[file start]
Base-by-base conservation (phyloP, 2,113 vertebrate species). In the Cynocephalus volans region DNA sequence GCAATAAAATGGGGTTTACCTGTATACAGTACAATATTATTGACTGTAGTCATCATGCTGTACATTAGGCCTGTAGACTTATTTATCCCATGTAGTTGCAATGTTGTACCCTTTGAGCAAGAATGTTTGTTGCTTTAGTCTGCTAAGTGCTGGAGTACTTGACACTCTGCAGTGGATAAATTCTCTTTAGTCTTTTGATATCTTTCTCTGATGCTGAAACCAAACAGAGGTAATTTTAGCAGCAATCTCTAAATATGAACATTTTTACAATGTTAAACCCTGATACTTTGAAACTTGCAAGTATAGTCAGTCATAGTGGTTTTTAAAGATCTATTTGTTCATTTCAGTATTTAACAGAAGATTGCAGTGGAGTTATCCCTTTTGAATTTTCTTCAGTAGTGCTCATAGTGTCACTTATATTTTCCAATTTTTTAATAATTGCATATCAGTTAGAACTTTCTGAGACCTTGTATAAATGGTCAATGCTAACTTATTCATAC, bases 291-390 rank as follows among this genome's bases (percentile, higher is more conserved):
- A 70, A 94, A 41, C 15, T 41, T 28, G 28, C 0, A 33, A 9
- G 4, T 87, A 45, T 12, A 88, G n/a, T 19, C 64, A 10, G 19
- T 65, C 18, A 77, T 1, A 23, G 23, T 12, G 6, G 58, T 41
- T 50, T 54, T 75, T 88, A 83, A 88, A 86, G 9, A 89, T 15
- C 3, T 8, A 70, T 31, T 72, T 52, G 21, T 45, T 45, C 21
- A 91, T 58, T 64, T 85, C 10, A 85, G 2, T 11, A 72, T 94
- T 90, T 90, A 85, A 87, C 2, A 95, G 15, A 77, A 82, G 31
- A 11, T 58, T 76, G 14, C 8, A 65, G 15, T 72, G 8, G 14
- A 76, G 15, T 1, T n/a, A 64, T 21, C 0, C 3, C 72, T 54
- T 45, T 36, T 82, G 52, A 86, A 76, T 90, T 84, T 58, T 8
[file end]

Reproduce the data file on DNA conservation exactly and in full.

Base-by-base conservation (phyloP, 2,113 vertebrate species). In the Cynocephalus volans region DNA sequence GCAATAAAATGGGGTTTACCTGTATACAGTACAATATTATTGACTGTAGTCATCATGCTGTACATTAGGCCTGTAGACTTATTTATCCCATGTAGTTGCAATGTTGTACCCTTTGAGCAAGAATGTTTGTTGCTTTAGTCTGCTAAGTGCTGGAGTACTTGACACTCTGCAGTGGATAAATTCTCTTTAGTCTTTTGATATCTTTCTCTGATGCTGAAACCAAACAGAGGTAATTTTAGCAGCAATCTCTAAATATGAACATTTTTACAATGTTAAACCCTGATACTTTGAAACTTGCAAGTATAGTCAGTCATAGTGGTTTTTAAAGATCTATTTGTTCATTTCAGTATTTAACAGAAGATTGCAGTGGAGTTATCCCTTTTGAATTTTCTTCAGTAGTGCTCATAGTGTCACTTATATTTTCCAATTTTTTAATAATTGCATATCAGTTAGAACTTTCTGAGACCTTGTATAAATGGTCAATGCTAACTTATTCATAC, bases 291-390 rank as follows among this genome's bases (percentile, higher is more conserved):
- A 70, A 94, A 41, C 15, T 41, T 28, G 28, C 0, A 33, A 9
- G 4, T 87, A 45, T 12, A 88, G n/a, T 19, C 64, A 10, G 19
- T 65, C 18, A 77, T 1, A 23, G 23, T 12, G 6, G 58, T 41
- T 50, T 54, T 75, T 88, A 83, A 88, A 86, G 9, A 89, T 15
- C 3, T 8, A 70, T 31, T 72, T 52, G 21, T 45, T 45, C 21
- A 91, T 58, T 64, T 85, C 10, A 85, G 2, T 11, A 72, T 94
- T 90, T 90, A 85, A 87, C 2, A 95, G 15, A 77, A 82, G 31
- A 11, T 58, T 76, G 14, C 8, A 65, G 15, T 72, G 8, G 14
- A 76, G 15, T 1, T n/a, A 64, T 21, C 0, C 3, C 72, T 54
- T 45, T 36, T 82, G 52, A 86, A 76, T 90, T 84, T 58, T 8